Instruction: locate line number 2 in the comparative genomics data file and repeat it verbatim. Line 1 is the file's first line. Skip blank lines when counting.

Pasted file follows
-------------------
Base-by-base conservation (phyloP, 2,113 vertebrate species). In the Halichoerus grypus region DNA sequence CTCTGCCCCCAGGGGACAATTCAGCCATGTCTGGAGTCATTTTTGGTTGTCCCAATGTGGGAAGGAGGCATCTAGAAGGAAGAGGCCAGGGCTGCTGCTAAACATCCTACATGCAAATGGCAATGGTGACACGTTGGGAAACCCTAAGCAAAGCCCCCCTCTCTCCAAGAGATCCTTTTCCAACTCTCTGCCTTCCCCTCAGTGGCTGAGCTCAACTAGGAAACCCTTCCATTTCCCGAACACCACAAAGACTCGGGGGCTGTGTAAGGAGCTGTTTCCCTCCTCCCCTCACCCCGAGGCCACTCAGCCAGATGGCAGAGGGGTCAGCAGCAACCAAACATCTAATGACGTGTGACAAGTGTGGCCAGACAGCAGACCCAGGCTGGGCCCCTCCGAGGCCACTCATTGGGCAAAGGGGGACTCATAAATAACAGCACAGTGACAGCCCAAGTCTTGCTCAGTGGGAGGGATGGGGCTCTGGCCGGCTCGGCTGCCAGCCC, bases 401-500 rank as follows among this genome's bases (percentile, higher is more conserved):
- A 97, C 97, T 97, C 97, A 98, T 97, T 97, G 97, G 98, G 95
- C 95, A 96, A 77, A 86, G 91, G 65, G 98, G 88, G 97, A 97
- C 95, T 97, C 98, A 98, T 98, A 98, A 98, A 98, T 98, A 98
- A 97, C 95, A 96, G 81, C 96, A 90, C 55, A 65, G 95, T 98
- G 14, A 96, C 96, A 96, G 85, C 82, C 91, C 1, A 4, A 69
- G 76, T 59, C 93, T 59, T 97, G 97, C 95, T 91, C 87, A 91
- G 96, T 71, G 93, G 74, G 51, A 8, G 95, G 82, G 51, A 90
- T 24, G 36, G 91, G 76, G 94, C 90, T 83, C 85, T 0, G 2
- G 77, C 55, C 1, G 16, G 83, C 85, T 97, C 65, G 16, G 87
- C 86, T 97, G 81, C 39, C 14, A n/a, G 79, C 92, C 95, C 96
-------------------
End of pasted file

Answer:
- A 97, C 97, T 97, C 97, A 98, T 97, T 97, G 97, G 98, G 95